David Copperfield (1850), the most autobiographical of Charles Dickens’s novels, begins with one of literature’s most famous lines: “Whether I shall turn out to be the hero of my own life, or whether that station will be held by anybody else, these pages must show.”
Among the questions that Dickens explores in his novel of maturation are these: Will the novel’s protagonist overcome the traumas he experienced as a child, or will these traumas warp his development and personality? Will he conquer his tendency toward passivity and indecisiveness and acquire self-confidence and a capacity for self-assertion and self-direction? And most important of all, in an indifferent, even hostile, environment, where those with wealth, power and social position inevitably abuse and exploit the weak and where pity, compassion, empathy prove to be the exception, not the rule, will the book’s eponymous central character determine his own fate, or will his life course be shaped by others?
When the novel’s narrator asks whether he will be the hero of his own life, he is in fact grappling with an issue, human and historical agency, that has become central to academic scholarship in the humanities and social sciences.
Few words carry as much interpretive weight as “agency.” Agency, of course, refers to individuals’ capacity to make essential life choices, take responsibility for their actions and exercise control over their destiny. It represents a counterweight to the idea that people’s lives and choices are largely colored by institutional, structural and systemic factors and by their gender, class, ethnicity and race.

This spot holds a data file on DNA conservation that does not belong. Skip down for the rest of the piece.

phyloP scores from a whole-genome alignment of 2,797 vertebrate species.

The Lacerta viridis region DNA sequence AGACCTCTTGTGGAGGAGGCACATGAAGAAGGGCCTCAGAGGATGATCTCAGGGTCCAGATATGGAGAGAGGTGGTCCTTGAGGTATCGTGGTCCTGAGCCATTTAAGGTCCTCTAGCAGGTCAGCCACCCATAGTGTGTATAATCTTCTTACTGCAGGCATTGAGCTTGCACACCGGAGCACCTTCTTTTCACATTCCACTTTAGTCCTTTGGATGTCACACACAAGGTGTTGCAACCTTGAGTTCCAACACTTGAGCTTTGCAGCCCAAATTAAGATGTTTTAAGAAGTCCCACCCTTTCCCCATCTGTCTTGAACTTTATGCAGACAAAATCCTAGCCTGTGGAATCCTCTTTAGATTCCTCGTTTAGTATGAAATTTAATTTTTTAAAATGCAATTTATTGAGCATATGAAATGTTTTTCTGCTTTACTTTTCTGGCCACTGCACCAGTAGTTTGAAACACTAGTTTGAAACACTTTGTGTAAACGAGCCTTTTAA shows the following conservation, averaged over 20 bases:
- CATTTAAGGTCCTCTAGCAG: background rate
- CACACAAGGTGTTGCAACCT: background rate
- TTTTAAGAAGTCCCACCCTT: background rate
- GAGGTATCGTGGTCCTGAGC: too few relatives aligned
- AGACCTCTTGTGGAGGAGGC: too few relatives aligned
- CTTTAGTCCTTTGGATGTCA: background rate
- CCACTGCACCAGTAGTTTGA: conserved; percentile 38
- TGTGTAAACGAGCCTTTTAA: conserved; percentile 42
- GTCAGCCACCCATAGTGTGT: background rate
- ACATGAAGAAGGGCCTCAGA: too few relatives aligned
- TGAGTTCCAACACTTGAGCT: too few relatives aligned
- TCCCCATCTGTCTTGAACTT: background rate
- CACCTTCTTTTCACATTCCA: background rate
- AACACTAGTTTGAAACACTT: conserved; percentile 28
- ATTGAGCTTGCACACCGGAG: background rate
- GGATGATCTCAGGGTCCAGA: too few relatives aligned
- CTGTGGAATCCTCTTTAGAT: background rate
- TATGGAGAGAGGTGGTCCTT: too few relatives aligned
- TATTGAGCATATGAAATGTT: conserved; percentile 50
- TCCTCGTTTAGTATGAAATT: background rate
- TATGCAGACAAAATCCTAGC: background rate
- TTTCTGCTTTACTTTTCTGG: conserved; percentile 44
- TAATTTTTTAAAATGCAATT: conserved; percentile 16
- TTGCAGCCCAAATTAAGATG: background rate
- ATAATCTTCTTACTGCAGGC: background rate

Within my discipline, history, the concept of agency is invoked to challenge determinism and assumptions of inevitability and oppose the tendency to regard those who live on society’s margins as passive victims. But agency, I would argue, exists along a spectrum and is highly dependent on context. Thus, historians must ask, to what extent have women, the Indigenous, the enslaved, mill workers and a host of other groups, including children, exercised agency at particular historical moments?
Agency can, of course, take various forms. Agency can be individual or collective. It can involve silent withdrawal, acting out, passive or active resistance, or forging alliances. Agency can also entail adopting an alternate value system, sensibilities and way of life.
The concept of agency is central to Pekka Hämäläinen’s major contribution to Native American history, Indigenous Continent, which strives to rewrite the history of early America from an Indigenous perspective. The author’s overarching theme, as you might already know, is that the European conquest of what’s now the United States was not inevitable but was a product of a series of contingencies that could have worked out very differently.
Few aspects of our collective past have been more thoroughly shaped by popular mythology than the history of Native Americans. Quite unconsciously, many Americans have picked up a complex set of mythic images:
- That pre-Columbian North America was a sparsely populated virgin land; in fact, the area north of Mexico probably had seven to 12 million inhabitants.
- That prior to European contact, most of North America’s Indigenous peoples lived in small migratory bands that subsisted through hunting, fishing and gathering wild plants. In reality, most were farmers, and Indigenous societies were rich, diverse and sophisticated.
The most dangerous misconception about Native American history, however, is the easiest to slip into. It is to think of Native Americans as a vanishing people, who were fated for destruction and were the defenseless victims of an acquisitive, land-hungry white population.
As Hämäläinen (and earlier scholars) have shown, this view is a gross distortion of historical reality. Through physical resistance, cultural adaptation and diplomacy, lawsuits and treaty negotiations, Native Americans were active agents who responded actively to threats to their culture and sovereignty. And far from disappearing, Native Americans today have a growing population that retains rich cultural traditions
At each point in history, Native Americans have been dynamic agents of change. Food discovered and domesticated by Native Americans would transform the diets of Europe and Asia. Native Americans also made many crucial—though often neglected—contributions to modern medicine, art, architecture and ecology.